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New method of treating invasive termites on recreational vessels - Biosecurity NZ

Fuseworks Media
Fuseworks Media

Biosecurity New Zealand has successfully trialled a new method of treating invasive termites on an imported yacht.

Non-native termites and other wood-boring insects are occasionally found on recreational vessels on arrival from overseas. Until now, they have been treated by gassing the vessel with a fumigant such as methyl bromide to kill the insects.

Biosecurity New Zealand’s director of readiness and response, John Walsh, says the recent successful use of heat treatment is a significant achievement and represents a milestone in the use of non-fumigant solutions to treat pests.

"Being able to treat a vessel at berth is quick and convenient. It also supports our drive to use environmentally sustainable treatment options and reduce the use of chemicals and fumigants where possible."

Recreational vessels coming into New Zealand need a full biosecurity clearance to ensure pests don’t become established here and potentially damage our environment, health or economy.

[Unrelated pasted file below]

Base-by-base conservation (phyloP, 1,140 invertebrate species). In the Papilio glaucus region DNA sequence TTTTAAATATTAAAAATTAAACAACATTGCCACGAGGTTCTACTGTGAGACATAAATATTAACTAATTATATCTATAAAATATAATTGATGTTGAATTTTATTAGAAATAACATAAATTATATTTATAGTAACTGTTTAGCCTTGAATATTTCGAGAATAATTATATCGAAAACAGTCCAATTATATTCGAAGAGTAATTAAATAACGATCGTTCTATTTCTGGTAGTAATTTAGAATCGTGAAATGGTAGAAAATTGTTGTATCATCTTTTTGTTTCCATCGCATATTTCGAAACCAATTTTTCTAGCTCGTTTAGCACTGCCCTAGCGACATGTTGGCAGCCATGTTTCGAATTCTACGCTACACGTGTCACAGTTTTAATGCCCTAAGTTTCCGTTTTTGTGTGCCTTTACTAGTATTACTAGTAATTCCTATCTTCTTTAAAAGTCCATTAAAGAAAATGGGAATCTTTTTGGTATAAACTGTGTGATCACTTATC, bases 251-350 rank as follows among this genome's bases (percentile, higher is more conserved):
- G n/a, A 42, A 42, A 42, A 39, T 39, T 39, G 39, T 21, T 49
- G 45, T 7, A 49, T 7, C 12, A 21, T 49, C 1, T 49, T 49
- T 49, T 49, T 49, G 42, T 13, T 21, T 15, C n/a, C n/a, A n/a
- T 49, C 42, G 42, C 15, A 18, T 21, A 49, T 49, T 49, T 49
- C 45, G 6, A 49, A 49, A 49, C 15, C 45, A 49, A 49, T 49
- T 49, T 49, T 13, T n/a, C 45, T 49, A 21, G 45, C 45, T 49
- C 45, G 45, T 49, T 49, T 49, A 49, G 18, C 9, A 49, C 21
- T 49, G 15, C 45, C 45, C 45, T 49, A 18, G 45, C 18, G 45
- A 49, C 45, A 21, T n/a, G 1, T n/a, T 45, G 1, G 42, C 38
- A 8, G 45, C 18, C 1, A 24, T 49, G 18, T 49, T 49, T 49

The yacht in this trial was found to have an infestation of the West Indian drywood termite, Cryptotermes brevis, which meant treatment was required to prevent this invasive pest from escaping and establishing here.

Internationally, Cryptotermes brevis is regarded as one of the most damaging drywood termites. It feeds on dry wood and poses a significant threat to untreated timber framed homes and items made of timber.

Mr Walsh says the new treatment involves circulating air throughout the sealed vessel at a constant temperature of 55°C for a minimum of five hours with close monitoring.

"Subsequent testing confirmed the treatment killed all termites present. Post treatment sample analysis by Biosecurity New Zealand’s Plant Health and Environment Laboratory has confirmed the effectiveness of the treatment.

"Our team is now monitoring the yacht, but we are confident this is a step in the right direction for New Zealand’s biosecurity, supporting our environment and biodiversity efforts," Mr Walsh says.

"We will be exploring other uses for this method across our biosecurity system."

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